“Boarding school?” I ask, just as Darius holds open the shiny black front passenger door for me. It’s a nice car, and it’s not the one I usually see parked in front of their house back in Bushwick, but I don’t ask any questions. For some reason, the polite gesture makes me nervous. Darius closes the door gently.
“Yeah,” Georgia says as she slides into the back seat. “And now you get to meet my grandmother!”
“Wait, what?” I say, turning to Darius as he gets into the driver’s seat.
“Uh, yeah, did I forget to mention that?” Darius says, and gives me a shy smile. He starts the car.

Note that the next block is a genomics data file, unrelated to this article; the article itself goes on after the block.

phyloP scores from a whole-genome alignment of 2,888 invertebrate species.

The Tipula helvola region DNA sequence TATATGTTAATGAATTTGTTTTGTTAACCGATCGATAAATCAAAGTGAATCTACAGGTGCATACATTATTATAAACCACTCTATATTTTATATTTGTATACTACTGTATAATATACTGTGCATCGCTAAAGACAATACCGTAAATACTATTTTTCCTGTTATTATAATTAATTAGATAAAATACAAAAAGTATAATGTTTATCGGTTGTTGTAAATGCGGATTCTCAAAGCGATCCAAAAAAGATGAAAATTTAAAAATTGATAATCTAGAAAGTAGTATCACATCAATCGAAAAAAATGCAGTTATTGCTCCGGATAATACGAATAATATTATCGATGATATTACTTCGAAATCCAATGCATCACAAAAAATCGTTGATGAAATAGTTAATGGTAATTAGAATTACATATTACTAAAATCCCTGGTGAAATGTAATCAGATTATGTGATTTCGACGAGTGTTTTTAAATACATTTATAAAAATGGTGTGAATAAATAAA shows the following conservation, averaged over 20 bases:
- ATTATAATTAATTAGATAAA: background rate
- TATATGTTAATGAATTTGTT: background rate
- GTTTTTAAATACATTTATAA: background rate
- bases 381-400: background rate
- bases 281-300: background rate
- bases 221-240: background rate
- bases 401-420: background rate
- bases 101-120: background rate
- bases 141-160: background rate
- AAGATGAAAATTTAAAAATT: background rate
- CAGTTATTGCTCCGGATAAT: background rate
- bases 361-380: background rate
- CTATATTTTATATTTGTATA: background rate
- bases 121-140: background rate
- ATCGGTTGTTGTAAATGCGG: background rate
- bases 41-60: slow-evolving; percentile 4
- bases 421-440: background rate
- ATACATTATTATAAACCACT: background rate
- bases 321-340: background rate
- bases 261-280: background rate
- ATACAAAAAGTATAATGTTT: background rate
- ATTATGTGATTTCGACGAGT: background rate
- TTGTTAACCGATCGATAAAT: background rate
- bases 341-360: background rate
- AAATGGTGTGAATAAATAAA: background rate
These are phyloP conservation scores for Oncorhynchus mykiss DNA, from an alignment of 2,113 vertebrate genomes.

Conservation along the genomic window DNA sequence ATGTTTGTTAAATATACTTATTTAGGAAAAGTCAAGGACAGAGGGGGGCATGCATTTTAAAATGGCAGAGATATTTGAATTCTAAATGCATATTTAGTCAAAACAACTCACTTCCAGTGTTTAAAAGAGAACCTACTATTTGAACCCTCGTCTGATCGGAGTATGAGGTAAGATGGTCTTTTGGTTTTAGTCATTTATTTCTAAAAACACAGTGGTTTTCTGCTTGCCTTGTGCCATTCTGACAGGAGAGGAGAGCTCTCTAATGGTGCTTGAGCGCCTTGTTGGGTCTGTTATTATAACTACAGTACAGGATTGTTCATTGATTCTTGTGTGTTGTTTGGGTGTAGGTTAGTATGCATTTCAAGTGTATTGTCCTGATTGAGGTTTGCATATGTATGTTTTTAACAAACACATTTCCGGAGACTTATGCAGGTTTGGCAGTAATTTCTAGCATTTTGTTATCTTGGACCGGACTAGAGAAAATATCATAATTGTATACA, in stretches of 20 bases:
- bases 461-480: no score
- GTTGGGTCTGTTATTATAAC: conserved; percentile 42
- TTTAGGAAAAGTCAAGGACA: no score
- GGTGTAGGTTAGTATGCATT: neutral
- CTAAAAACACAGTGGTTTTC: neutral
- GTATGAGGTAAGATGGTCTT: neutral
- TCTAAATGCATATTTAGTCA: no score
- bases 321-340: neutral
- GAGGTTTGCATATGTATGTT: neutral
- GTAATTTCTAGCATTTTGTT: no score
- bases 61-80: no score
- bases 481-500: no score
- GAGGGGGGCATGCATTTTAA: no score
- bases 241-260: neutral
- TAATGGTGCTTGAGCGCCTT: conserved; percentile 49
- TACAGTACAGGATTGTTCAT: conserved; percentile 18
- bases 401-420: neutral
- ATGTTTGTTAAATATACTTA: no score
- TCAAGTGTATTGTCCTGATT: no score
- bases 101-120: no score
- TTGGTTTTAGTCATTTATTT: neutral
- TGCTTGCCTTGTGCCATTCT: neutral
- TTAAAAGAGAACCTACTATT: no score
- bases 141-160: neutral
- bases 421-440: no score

“Your grandmother? Seriously?” Suddenly I’m not sure this free ride is worth it. I need to call my parents and tell them about the change of plans, but maybe there’s still time for Darius to drive me to the bus, and I won’t need to tell them anything.
“She’s harmless! I promise,” Georgia says. “I’ve been living with her all summer.”
“Really?” I ask with a raised eyebrow. I check the time and see that it’s already almost seven. It’s too late.
“Yeah, harmless,” Darius promises.
“That’s what I’m worried about,” I mumble. But I click my seat belt closed.
As we drive out to the D.C. suburbs, I’m still stuck on the fact that I’m sitting in the front seat of a car that belongs to a boy I can’t stand. And we’re headed to his grandmother’s house, of all places. Plus he’s driving me two hundred miles back home. So I’m basically trusting Darius with my life right now. And an hour ago, I didn’t even want to look at his face.